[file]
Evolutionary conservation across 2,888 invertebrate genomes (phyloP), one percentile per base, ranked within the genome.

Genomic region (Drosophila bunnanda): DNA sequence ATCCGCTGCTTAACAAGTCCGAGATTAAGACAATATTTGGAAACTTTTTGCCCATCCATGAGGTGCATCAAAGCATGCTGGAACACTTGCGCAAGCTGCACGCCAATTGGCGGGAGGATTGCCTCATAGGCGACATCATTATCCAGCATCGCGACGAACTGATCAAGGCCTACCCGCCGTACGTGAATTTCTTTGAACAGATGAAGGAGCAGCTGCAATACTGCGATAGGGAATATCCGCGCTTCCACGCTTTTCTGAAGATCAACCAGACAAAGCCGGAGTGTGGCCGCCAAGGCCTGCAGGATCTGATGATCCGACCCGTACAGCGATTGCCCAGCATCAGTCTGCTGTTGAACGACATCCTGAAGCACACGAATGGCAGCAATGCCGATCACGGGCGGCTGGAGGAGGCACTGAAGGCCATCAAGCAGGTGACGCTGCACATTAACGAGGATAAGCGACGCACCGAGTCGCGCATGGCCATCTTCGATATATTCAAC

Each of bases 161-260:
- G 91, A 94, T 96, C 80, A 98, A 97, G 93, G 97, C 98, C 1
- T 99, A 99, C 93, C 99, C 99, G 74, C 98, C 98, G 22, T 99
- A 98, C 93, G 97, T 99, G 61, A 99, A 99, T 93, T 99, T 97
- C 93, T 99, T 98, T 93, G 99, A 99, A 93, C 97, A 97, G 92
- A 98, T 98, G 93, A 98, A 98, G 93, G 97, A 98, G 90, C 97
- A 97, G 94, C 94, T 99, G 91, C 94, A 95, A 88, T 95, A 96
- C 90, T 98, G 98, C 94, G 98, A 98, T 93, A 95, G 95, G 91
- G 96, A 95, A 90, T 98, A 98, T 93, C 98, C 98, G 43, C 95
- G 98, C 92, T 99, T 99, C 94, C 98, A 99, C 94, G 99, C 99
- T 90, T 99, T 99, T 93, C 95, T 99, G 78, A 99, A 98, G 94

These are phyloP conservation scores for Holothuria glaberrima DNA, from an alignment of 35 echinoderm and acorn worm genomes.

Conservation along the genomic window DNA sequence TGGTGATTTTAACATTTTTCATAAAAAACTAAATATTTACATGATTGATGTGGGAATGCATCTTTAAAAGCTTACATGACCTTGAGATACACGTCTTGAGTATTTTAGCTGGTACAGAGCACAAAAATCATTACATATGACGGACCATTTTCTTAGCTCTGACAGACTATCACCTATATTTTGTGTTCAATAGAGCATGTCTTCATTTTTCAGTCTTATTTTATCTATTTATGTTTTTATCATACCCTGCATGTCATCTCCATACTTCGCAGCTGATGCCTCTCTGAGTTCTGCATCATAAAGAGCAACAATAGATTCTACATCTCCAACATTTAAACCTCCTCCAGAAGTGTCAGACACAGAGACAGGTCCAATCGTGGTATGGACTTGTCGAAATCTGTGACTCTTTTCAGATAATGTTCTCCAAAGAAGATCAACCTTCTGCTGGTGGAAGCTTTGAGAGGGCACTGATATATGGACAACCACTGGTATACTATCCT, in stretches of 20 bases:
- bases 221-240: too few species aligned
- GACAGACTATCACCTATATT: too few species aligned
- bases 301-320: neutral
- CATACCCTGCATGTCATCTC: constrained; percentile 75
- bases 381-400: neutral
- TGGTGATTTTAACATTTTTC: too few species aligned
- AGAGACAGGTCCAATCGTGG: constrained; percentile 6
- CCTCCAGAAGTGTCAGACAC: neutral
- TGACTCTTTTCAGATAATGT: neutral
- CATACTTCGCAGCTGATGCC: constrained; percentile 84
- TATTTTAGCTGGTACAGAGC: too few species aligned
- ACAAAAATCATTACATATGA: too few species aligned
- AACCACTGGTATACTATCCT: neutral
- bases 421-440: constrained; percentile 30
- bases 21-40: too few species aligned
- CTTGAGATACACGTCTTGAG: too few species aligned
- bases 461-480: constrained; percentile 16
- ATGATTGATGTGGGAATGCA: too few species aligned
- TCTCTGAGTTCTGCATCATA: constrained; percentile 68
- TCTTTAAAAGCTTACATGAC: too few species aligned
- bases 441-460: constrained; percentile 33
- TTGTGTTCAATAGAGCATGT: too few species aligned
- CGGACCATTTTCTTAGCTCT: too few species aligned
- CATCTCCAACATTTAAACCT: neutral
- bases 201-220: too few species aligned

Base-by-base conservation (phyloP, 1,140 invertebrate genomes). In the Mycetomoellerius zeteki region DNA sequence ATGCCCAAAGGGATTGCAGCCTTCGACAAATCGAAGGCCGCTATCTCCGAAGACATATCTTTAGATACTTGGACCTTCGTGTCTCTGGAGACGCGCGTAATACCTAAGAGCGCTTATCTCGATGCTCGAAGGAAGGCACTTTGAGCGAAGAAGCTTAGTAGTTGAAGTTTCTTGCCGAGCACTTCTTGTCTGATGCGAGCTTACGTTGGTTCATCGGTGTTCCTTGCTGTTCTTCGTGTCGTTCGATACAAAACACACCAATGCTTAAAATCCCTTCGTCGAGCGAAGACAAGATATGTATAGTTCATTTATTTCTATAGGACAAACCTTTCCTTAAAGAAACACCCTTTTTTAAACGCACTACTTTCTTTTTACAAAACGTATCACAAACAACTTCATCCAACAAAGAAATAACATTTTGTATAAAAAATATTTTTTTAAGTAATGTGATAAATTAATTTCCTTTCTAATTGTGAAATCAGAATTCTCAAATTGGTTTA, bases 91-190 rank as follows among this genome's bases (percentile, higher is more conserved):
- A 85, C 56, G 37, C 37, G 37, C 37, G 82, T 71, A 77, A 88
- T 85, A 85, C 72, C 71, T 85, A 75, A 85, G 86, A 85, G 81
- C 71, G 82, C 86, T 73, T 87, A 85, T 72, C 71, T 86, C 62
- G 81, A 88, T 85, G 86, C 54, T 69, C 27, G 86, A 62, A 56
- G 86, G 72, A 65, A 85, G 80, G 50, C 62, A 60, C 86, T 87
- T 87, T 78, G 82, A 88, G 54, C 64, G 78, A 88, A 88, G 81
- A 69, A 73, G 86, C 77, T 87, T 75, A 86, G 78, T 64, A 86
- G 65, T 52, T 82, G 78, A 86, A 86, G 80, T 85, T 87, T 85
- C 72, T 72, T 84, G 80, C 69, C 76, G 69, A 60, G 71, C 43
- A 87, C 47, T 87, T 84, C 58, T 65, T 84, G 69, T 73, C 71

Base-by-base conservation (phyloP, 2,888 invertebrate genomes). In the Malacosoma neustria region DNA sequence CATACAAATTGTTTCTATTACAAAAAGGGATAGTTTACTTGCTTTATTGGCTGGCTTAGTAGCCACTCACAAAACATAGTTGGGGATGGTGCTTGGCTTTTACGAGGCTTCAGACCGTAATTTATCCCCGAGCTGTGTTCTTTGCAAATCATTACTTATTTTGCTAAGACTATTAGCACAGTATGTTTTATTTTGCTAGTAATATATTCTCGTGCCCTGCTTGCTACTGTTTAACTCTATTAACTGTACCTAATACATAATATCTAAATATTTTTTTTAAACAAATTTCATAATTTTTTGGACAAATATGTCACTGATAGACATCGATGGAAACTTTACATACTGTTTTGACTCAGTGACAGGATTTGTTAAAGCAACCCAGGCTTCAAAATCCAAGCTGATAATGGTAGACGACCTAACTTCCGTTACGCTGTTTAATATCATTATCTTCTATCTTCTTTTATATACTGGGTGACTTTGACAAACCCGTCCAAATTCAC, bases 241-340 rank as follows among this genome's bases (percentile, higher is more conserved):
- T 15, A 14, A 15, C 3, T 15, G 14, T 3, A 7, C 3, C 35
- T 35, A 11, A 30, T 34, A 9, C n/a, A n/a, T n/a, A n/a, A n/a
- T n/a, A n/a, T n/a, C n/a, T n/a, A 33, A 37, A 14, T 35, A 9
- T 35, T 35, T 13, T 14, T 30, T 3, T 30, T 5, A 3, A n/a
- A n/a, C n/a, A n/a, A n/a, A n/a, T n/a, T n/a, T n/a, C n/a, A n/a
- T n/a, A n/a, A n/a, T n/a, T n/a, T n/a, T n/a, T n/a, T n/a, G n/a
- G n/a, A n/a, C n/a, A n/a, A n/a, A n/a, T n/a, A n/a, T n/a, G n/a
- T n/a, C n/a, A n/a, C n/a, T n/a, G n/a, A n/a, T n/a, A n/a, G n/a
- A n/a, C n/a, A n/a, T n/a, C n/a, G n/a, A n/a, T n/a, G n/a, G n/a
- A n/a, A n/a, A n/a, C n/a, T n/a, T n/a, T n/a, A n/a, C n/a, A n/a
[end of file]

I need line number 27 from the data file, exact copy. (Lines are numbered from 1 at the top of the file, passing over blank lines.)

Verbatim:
- ACAAAAATCATTACATATGA: too few species aligned